Contents Functions PDF Index |

The idea is here to run a numerical simulation of a system with known behavior in order to check that you understand how to used basic tools : time integration, differences between the continuous and discrete Fourier transform, properties of the basic oscillator.

Questions :

- 1. Write the state space model associated with a spring mass system with M = 1, K=4e2
- 2. Choose C to have a damping ratio of 1 % (tip : you need to compute eigenvalues of the state matrix A at see the ration between the real part and the amplitude of poles)
- 3. Use a time integration function ode45 (in the engine cover application, we will also use lsim which is faster but only works for LTI systems), to compute the response to a non zero initial condition. Plot this response.
- 4. Chooze a time interval and compute the Fourier transform (using fft). Find the resonance frequency and in this FFT (compute the frequencies from the time vector).
- 5. Illustrate the influence of the damping ration by overlaying the fft for three distinct values of C.

Programming suggestions

% Create your deriv function which will have (t,y,PA) as inputs % Store all parameters in a structure PA=struct('A',[],'B',[],'u',[]); [t,y]=ode45(@deriv,tspan,y0,odeset,PA) % Use t,y for time, F,Y for frequency response % Damping study, store multiple results as a structure, then finalize plot damp=[ ??? ]; C1=struct('X',[],'Y',[]); % prepare structure for result for j1=1:length(damp) ??? C1.X=f; C1.Y(:,j1)=Y(:,1); % store first column for each result in loop end % Finalize plot plot(C1.X,C1.Y);xlabel('x');ylabel('y');set(gca,'xlim',[0 50])

Questions :

- Apply a sinusoidal force (choose the amplitude and frequency) and illustrate how the corresponding frequency appears in the fft of the response.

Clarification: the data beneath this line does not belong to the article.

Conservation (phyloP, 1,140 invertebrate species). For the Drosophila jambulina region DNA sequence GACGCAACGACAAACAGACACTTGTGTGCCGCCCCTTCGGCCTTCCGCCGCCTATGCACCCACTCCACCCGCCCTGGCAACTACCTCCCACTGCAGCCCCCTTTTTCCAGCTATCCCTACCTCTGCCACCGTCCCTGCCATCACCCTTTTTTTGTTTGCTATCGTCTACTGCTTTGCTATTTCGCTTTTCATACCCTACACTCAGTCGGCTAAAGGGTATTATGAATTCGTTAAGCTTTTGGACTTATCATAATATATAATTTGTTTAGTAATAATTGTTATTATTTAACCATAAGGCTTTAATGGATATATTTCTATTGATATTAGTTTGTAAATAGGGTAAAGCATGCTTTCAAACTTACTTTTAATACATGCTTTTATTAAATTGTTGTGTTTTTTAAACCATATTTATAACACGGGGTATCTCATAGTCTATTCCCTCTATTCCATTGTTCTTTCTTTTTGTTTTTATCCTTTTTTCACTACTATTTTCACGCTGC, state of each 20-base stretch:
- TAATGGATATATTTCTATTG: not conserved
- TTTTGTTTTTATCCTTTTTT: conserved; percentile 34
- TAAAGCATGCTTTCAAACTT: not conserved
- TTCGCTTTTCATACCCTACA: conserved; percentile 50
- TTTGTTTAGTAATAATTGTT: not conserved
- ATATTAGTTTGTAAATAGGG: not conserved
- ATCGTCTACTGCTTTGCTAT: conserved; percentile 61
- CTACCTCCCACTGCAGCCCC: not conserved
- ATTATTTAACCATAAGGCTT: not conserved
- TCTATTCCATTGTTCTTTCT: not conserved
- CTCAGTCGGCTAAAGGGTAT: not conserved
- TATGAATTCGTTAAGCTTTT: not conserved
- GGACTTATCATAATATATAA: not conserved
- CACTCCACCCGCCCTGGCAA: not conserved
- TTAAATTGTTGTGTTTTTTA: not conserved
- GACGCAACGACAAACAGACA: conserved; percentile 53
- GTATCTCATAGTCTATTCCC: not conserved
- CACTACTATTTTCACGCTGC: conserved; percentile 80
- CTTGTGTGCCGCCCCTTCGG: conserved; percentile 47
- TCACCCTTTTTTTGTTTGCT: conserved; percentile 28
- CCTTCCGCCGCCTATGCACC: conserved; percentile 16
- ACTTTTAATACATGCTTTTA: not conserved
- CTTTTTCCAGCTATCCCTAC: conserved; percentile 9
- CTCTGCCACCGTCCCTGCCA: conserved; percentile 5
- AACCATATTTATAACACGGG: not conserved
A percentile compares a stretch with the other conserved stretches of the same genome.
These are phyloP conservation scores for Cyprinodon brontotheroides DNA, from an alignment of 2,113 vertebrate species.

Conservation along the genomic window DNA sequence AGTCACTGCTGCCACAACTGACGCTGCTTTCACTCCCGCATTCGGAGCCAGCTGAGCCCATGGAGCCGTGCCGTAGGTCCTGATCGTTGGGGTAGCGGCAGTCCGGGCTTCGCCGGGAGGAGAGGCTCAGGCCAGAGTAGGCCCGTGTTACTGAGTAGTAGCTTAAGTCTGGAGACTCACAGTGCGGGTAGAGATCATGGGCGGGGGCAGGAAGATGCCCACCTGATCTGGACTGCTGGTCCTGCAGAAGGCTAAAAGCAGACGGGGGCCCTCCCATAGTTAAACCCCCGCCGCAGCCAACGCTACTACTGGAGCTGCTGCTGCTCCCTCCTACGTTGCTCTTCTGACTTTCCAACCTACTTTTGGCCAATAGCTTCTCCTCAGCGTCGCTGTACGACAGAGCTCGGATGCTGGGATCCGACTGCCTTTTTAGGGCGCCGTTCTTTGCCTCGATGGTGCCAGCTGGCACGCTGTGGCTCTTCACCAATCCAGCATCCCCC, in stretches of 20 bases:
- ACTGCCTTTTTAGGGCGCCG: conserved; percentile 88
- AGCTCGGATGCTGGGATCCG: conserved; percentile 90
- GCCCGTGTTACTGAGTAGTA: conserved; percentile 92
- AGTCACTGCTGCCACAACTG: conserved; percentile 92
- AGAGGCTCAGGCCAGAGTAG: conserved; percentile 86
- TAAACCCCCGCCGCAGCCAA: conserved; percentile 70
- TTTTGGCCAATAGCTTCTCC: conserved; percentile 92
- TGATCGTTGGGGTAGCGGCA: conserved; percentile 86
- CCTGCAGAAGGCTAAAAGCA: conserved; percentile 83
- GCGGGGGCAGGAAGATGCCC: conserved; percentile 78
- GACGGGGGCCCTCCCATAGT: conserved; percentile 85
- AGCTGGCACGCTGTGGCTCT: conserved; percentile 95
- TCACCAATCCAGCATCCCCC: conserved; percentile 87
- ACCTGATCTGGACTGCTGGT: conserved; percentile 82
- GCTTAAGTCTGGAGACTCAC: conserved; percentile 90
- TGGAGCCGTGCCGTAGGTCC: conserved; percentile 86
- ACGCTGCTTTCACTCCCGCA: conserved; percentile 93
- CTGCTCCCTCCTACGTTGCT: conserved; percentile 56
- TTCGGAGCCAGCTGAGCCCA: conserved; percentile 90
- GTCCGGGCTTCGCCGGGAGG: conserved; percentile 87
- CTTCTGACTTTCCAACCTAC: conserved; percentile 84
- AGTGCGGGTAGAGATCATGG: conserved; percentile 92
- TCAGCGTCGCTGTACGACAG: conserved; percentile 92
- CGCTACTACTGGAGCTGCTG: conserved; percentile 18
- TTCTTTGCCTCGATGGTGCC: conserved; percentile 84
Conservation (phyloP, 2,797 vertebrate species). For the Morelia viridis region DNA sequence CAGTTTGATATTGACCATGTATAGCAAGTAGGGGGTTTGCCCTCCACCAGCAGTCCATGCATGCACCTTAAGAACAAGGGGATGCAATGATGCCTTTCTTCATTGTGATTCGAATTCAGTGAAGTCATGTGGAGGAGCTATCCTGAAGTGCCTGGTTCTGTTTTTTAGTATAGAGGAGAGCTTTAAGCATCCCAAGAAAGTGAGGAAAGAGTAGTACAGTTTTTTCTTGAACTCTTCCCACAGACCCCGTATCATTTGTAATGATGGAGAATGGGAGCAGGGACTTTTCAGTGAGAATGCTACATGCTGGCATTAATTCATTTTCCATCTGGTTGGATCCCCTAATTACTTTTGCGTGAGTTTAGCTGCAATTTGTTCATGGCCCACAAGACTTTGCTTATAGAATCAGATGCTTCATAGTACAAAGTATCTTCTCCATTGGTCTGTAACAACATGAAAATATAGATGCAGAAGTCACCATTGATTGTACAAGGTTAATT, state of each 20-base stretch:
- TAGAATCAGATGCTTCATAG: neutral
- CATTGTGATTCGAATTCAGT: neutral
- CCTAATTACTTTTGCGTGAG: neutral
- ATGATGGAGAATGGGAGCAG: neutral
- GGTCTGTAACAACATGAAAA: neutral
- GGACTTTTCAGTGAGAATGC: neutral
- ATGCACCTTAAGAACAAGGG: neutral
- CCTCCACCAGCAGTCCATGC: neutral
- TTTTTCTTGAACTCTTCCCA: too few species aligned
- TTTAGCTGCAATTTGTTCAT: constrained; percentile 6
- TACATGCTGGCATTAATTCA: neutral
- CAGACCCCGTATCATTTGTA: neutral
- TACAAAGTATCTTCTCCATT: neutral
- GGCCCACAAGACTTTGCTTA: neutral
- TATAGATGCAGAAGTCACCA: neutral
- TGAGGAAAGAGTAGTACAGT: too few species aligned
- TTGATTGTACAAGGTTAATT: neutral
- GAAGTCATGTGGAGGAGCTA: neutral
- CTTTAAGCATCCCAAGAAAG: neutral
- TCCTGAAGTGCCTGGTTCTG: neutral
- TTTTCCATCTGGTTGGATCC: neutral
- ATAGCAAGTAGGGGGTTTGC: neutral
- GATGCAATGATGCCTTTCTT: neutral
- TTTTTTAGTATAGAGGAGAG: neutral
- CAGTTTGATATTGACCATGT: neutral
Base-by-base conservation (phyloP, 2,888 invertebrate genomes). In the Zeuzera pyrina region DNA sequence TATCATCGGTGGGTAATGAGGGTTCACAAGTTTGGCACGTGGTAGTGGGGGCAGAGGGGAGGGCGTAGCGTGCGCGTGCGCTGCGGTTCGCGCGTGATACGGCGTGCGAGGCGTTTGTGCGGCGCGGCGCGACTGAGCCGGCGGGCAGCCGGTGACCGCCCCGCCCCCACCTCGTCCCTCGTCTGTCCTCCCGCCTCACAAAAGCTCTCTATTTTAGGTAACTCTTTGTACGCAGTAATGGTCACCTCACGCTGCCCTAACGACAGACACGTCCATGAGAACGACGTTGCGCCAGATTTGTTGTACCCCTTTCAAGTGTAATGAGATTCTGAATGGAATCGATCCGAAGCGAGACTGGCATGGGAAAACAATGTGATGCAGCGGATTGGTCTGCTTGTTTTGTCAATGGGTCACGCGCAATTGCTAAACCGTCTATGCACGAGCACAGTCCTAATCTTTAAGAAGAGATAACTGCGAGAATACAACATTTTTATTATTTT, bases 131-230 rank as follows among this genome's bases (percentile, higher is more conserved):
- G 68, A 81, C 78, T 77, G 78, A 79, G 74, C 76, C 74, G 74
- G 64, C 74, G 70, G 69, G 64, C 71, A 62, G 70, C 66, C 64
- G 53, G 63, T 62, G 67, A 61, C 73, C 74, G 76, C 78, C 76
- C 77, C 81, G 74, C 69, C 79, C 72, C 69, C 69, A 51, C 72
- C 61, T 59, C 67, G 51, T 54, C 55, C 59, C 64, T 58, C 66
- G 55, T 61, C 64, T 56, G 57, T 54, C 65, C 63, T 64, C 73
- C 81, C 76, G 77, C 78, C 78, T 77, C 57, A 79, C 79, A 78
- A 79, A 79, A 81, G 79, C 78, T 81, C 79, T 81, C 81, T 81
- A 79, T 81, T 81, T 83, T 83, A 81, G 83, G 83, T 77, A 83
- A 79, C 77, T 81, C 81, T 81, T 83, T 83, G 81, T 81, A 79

- Illustrate windowing issues by keeping an integer/non-integer number of periods, in other words, a frequency that exists/does not exist in the spectrum.
- Illustrate how the transient decreases and depends on initial conditions. (Tip : compare fft for a full signal or a signal starting at T>0).
- Illustrate Shannon's theorem by using an excitation above the half sampling frequency (spectrum symmetry point).

Programming suggestions

% Forced response PA.u=@(t)sin(10*t); % Define an "anonymous" function for response % Truncate the first 10 s ind=(t>10);t=t(ind);y=y(ind,:);

One now considers the classical cubic non-linearity (even if this rarely corresponds to something mechanical)

M q + C q + K (q+α q^{3}) = F(t)
(1) |

- Apply a sinusoidal force. What frequencies are seen in the response fft ?
- How does the response at harmonics of the excitation frequency vary with amplitude (or the α coefficient).

α=10^{−6} is a decent starting value. Pay attention to the need to eliminate the transient associated with the initial condition.

One considers an excitation through a swepped sine

PA=struct('A', ??? ,'B',[0;1],'u',[]); % Adjust damping here fmin=15;fmax=25;PA.u=@(t)cos((fmin+(fmax-fmin)/2*t/tspan(end))*t); % Sweep

- In the time response, how is the resonance visible ?
- How does the variance (var) change with damping ?

©1991-2020 by SDTools